This one is the fifth in the Bell Elkins series, and Julia Keller proves she can still craft a page turner.
It’s expected that there will be deaths at a new care facility for Alzheimer’s patients, but the most recent three occur very close to each other. The latest deceased is Harmon Strayer, and his daughter Darlene thinks something is suspicious. She’s come all the way from Washington DC to discuss this with Bell, the prosecuting attorney in adjacent Raythune County.
Needless to say, Darlene doesn’t make it back to DC. Due to a significant snowfall, the mountain roads in this part of West Virginia are quite treacherous, and her car is found shortly after, off the road after a particularly nasty switch back.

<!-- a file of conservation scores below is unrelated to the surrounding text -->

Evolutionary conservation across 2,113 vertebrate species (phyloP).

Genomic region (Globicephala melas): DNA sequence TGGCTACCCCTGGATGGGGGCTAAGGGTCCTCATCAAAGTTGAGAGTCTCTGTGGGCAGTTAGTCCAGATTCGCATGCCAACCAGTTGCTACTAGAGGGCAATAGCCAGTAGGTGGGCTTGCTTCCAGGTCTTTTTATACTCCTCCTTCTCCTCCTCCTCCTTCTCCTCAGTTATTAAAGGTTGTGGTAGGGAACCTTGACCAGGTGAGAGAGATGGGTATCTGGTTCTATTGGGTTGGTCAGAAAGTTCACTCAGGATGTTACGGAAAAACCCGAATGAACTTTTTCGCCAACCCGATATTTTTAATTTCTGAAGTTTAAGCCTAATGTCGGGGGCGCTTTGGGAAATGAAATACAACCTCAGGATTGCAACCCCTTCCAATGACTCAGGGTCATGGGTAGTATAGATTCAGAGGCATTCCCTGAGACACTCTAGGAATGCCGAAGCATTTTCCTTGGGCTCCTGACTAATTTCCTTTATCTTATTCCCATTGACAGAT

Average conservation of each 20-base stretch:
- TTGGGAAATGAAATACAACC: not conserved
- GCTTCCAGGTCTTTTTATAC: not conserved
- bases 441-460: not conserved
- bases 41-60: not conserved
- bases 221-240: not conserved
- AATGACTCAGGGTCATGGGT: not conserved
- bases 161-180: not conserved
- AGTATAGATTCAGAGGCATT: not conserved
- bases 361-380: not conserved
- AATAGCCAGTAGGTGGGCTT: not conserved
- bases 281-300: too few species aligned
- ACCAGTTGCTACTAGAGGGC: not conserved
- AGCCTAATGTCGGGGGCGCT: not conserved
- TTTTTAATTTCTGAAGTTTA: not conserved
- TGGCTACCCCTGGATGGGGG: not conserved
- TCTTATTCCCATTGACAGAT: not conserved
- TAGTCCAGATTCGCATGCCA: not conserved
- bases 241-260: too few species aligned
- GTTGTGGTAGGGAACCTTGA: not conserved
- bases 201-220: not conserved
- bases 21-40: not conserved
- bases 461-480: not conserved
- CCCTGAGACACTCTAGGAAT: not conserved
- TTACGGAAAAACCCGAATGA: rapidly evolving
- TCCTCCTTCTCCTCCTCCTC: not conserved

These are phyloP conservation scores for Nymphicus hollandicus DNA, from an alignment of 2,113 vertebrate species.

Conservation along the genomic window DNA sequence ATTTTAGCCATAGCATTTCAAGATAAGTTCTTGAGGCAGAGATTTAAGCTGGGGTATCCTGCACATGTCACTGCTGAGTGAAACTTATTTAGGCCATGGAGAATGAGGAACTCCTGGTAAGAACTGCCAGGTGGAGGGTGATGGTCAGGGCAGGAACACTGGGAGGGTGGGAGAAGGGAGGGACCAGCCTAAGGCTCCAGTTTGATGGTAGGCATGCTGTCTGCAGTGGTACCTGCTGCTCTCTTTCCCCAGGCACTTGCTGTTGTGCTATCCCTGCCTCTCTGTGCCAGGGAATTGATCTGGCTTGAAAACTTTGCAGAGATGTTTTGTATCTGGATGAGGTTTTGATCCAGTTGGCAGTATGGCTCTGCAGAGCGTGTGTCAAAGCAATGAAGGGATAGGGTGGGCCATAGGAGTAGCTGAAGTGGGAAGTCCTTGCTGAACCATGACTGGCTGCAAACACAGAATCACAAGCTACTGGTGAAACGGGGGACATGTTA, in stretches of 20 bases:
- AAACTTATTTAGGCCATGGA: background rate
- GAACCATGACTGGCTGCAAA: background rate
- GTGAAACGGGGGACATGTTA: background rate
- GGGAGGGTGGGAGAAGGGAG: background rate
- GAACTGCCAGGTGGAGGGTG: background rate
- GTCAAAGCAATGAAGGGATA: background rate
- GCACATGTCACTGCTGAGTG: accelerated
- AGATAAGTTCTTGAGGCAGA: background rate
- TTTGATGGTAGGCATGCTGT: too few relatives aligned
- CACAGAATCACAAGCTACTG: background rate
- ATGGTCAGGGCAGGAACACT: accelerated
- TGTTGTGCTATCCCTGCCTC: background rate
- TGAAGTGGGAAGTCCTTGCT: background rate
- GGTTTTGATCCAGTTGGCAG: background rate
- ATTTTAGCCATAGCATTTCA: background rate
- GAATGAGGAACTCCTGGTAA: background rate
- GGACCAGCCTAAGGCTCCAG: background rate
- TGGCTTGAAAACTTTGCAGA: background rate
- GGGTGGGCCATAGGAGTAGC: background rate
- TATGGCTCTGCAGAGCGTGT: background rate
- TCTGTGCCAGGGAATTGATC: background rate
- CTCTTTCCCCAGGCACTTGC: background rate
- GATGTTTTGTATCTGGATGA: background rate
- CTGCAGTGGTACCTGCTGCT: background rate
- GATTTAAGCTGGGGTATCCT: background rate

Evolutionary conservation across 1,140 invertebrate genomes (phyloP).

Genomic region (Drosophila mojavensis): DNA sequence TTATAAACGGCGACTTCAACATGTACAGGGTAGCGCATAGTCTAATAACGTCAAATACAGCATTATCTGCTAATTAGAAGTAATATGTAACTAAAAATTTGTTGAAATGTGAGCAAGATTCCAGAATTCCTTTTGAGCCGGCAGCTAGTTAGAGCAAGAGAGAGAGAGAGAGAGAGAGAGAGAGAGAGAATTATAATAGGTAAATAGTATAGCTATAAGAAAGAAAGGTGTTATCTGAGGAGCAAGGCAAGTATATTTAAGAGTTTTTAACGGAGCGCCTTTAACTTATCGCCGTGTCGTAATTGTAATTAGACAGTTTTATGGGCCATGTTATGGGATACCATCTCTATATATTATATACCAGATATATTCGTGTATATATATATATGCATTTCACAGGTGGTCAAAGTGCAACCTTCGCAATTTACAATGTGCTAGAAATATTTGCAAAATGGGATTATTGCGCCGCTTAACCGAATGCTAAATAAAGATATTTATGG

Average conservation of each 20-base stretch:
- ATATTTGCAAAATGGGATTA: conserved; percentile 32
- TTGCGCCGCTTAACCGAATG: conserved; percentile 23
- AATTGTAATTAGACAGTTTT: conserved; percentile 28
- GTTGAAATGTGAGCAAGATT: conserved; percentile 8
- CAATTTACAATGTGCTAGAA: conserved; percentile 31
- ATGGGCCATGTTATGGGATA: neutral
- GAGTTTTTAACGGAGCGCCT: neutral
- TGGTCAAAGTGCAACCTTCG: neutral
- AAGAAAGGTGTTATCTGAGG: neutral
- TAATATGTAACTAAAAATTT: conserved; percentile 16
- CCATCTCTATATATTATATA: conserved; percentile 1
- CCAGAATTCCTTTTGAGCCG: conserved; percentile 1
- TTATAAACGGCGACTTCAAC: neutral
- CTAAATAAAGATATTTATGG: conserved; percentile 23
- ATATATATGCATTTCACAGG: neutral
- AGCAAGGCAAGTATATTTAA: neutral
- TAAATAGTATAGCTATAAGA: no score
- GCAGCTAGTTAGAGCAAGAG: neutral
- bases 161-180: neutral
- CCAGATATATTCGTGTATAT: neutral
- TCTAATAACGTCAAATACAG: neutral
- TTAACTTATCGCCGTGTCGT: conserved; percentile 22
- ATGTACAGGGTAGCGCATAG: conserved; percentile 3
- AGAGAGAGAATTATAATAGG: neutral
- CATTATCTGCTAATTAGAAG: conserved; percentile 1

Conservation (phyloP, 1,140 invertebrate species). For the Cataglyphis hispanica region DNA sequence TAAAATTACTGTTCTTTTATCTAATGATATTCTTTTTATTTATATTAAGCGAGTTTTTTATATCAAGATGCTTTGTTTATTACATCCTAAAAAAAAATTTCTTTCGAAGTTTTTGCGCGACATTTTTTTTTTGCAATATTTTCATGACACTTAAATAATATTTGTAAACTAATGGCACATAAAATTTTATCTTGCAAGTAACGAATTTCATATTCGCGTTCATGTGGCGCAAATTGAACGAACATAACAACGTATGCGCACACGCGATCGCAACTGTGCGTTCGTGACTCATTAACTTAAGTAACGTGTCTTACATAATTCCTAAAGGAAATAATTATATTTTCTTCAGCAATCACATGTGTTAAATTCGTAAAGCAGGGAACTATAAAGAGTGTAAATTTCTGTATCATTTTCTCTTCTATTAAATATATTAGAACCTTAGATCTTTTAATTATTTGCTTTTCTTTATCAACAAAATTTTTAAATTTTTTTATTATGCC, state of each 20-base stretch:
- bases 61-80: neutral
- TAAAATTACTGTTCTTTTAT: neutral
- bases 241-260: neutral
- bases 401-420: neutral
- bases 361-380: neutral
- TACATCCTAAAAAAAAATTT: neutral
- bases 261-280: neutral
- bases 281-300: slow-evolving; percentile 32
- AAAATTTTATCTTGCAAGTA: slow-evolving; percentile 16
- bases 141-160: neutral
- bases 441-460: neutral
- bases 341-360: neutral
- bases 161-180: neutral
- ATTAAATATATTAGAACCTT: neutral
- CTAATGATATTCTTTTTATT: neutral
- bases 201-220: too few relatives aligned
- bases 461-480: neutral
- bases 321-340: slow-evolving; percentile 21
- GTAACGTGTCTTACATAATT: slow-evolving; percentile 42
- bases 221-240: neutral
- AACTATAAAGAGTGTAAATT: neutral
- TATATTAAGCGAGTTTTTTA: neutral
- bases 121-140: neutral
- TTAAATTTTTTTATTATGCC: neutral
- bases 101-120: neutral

Darlene’s partner arrives wanting answers. The body count jumps when an aide at the care facility and a friend of hers are found brutally murdered. And things get even more interesting when Bell’s daughter, twenty-one and with secrets of her own, comes back home to live.
The author has kept it consistent with this whole series. Keller’s books are highly readable, and she is not averse to including social issues in her books. The beauty of rural West Virginia and the hard living of its people always play a part in this series. Along with poverty and drug issues, Sorrow Road takes on the situation of Alzheimer’s and doesn’t flinch, and for that alone, I commend the author.
(William Hicks, Information Services)